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Bushfire Brigade in Victoria
Monday, 16 March 2009

The recent deployment of the Bundeena Bushfire Brigade in Victoria is a timely reminder that residents need to be prepared for bushfires as well.

The Victorian Bushfire Crisis that started in the 7/2/2009 will forever live in Australian History as one of the darkest days in our nation's existence. The loss of 210 lives, thousands of homes and the destruction of entire towns was unprecedented. Members from the Bundeena Bushfire Brigade have been deployed to the Victorian fire grounds over the month of February to assist local authorities in controlling these wildfires.

Our Members have returned with stories and images that will forever haunt them. Scenes of utter destruction remained vivid in their minds as everywhere they turned was greeted with black ash, and silence. Our members have commented on the tremendous impact it has had on the people they meet, and yet Victorian fire-fighters who have lost everything in these fires continue to battle on. They fight the effects of fatigue and the enormous emotional impacts that these fires have had on them. Words alone can simply not describe the raw emotion and detail anybody who has stepped onto the fireground has experienced

Many people within our town, particularly those who did not experience the 1994 fires, scoff at the notion that these fires could strike Bundeena with the same level of intensity. However, on the weekend of "Black Saturday" as this day is now called, Sydney experienced very similar fire weather conditions. On New Year's Day, 2006 Bundeena recorded a temperature of 46 degrees and winds up to 20km/h, with a squally wind change in the afternoon. The potential makings of a similar disaster are here, it is simply a matter of time before the next fire hits. Looking at the former villages of Kinglake and Marysville, they were very similar in size as Bundeena, and were also isolated with high fuel loads around the town.

We do not mean to cause alarm, in fact far from it. We want to reassure all people that there are steps you can take to help reduce the chances of losing your home to a wildfire, and increase your chances of surviving.

Questions you need to ask yourself if you want to know if your house is prepared include:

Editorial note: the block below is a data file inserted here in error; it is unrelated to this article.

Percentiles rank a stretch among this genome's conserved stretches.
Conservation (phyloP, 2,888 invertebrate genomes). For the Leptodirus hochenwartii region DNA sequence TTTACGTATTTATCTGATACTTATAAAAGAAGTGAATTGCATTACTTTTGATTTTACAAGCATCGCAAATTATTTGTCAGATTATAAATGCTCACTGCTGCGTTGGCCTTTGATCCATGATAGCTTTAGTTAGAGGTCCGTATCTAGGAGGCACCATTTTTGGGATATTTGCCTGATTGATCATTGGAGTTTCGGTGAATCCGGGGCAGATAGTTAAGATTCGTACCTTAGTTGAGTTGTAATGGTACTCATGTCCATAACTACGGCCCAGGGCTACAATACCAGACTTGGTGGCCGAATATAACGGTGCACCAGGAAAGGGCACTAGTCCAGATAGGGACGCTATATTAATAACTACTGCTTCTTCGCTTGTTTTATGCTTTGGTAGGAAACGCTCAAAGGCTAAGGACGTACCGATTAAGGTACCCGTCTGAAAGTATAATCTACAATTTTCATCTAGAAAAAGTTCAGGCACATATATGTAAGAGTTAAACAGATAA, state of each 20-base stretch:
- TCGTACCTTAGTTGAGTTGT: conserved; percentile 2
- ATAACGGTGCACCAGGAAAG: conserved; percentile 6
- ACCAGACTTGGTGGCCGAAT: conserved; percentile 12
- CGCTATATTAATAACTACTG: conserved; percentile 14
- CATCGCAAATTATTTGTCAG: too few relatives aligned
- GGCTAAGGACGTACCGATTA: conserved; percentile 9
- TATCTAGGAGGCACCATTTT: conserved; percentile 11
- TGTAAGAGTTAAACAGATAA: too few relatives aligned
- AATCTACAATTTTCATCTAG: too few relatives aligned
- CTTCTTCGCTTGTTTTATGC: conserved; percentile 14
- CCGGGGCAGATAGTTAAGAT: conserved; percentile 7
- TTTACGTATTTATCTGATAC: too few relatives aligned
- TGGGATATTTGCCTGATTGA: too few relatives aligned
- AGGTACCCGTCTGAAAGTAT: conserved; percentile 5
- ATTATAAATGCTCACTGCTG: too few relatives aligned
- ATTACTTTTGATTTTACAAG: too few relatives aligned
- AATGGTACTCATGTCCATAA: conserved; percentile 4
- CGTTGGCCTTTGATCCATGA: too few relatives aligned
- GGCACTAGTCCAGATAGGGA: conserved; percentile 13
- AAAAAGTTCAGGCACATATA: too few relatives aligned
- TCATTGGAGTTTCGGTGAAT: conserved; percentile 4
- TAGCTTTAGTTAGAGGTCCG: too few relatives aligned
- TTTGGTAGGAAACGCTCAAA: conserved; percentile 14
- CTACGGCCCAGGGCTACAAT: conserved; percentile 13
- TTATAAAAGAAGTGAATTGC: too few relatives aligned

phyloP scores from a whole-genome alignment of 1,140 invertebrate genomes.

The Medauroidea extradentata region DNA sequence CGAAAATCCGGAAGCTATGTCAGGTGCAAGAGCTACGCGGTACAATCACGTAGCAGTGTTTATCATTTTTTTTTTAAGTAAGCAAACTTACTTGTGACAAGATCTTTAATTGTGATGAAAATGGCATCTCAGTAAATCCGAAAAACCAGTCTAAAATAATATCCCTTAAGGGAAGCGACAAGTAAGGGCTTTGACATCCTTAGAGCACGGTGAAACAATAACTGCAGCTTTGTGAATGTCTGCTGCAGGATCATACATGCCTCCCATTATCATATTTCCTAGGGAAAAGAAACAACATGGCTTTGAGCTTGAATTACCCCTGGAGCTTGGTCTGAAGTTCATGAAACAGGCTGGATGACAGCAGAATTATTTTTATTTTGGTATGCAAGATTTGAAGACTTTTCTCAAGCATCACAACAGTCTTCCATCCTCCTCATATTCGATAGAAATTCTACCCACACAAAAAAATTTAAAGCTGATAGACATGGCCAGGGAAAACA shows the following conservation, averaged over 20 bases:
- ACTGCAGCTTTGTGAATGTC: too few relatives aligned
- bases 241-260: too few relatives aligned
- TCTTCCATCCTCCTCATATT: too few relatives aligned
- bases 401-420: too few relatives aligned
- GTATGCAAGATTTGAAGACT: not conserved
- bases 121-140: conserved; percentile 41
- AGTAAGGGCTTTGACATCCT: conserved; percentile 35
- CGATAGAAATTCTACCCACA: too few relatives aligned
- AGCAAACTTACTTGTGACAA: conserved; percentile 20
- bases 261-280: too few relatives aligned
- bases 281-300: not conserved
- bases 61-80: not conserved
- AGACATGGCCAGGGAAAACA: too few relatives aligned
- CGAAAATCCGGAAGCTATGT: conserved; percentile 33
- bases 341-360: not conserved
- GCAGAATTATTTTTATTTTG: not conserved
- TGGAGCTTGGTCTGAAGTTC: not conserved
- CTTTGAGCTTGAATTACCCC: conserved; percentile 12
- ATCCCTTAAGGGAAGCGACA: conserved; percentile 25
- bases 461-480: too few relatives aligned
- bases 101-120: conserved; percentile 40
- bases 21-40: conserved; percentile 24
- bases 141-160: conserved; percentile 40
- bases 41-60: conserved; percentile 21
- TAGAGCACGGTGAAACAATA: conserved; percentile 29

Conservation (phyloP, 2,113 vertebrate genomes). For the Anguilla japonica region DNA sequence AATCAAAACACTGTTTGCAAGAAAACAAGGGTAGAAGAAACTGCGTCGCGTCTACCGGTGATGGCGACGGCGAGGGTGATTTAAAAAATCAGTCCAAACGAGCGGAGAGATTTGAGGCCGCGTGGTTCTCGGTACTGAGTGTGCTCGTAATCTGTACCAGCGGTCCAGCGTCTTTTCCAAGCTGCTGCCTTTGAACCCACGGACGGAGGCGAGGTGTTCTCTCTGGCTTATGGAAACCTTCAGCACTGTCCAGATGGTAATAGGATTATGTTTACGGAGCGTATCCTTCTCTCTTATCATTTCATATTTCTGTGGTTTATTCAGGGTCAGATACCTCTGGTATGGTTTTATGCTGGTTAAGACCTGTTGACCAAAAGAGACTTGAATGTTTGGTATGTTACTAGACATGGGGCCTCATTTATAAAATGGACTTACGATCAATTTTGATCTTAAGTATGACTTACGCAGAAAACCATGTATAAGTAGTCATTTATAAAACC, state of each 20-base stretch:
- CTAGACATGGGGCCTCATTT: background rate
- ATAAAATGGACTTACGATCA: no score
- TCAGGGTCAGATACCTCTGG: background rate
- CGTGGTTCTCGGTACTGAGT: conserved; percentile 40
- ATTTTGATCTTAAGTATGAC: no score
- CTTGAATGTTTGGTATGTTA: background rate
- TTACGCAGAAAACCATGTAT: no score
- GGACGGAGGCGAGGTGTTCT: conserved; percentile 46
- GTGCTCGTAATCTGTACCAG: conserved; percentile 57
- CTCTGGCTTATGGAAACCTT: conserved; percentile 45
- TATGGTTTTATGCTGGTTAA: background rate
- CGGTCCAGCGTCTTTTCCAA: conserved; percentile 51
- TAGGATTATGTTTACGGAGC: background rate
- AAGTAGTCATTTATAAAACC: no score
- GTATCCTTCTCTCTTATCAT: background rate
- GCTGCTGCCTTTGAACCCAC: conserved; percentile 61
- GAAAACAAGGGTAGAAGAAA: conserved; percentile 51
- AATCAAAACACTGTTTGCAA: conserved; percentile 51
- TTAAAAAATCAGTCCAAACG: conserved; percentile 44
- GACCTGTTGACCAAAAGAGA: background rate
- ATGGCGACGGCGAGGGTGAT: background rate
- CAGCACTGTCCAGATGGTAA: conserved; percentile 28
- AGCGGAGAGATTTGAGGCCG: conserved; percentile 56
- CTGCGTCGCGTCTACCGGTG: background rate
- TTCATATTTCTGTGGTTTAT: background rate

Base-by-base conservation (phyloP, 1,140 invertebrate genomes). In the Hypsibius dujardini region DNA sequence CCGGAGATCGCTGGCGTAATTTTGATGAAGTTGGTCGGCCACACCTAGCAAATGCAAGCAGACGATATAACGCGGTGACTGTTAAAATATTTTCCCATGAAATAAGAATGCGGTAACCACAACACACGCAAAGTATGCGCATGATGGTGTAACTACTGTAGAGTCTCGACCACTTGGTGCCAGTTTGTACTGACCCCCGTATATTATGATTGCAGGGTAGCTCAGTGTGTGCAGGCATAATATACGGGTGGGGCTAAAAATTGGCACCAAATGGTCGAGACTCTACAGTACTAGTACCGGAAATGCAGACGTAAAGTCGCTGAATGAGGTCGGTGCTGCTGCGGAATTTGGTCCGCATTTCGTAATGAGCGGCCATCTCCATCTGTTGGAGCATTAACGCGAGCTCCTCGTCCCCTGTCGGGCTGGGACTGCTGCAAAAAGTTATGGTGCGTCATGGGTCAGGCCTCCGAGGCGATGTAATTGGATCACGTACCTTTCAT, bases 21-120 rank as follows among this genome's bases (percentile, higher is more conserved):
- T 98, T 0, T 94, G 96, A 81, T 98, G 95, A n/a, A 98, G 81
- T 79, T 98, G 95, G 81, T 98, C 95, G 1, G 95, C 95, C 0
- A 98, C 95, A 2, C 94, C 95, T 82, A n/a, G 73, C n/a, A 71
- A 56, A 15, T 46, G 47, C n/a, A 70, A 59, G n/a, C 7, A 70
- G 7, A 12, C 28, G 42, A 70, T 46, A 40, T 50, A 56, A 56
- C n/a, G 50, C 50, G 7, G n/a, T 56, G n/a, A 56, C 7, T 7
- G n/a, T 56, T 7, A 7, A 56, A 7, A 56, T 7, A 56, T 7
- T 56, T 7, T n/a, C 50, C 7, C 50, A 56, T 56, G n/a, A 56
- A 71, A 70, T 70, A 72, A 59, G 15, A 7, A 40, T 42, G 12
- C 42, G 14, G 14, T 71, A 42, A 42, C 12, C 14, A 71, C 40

• Are ground fuels cleared around the house (such as long grass, dead leaves and branches, or thick undergrowth?)
  • Are your gutters cleared of debris such as dead leaves
  • Is the roofing firmly fixed and cleared of leave debris
  • Are fire breaks prepared (a short green lawn can act as a firebreak)
  • Have metal screens been installed on windows and are underfloor areas enclosed to prevent embers from entering?
  • Have vents in the roof space been screened with fine wire mesh
  • Have flammable items been removed from around the house (e.g. woodpiles and obvious items such as garden furniture made of plastic or wood etc)
  • Are LPG tanks pressure relief valves pointing away from the house
  • Do all members of your household know how to ring "000"

The vast majority of homes that are lost to wildfire are due to embers becoming lodged and starting a fire. If a homeowner is well prepared and able to defend to their home, they will dramatically increase the chances of both themselves and the house surviving the fire.

Things you may need to consider when preparing y for bushfires include:

  • Hoses long enough to reach all sides of the house when attached to taps
  • Heavy duty hose with a wide spray nozzle is recommended
  • Reserve water supplies (such as a tank or pool) as you will find mains water pressure is extremely low. Try and store water during the winter months
  • Have a gate valve fitted to the water tank (a 38mm storz coupling will assist local fire-fighters)
  • Have a gate valve fitted to a portable pump as well (petrol driven)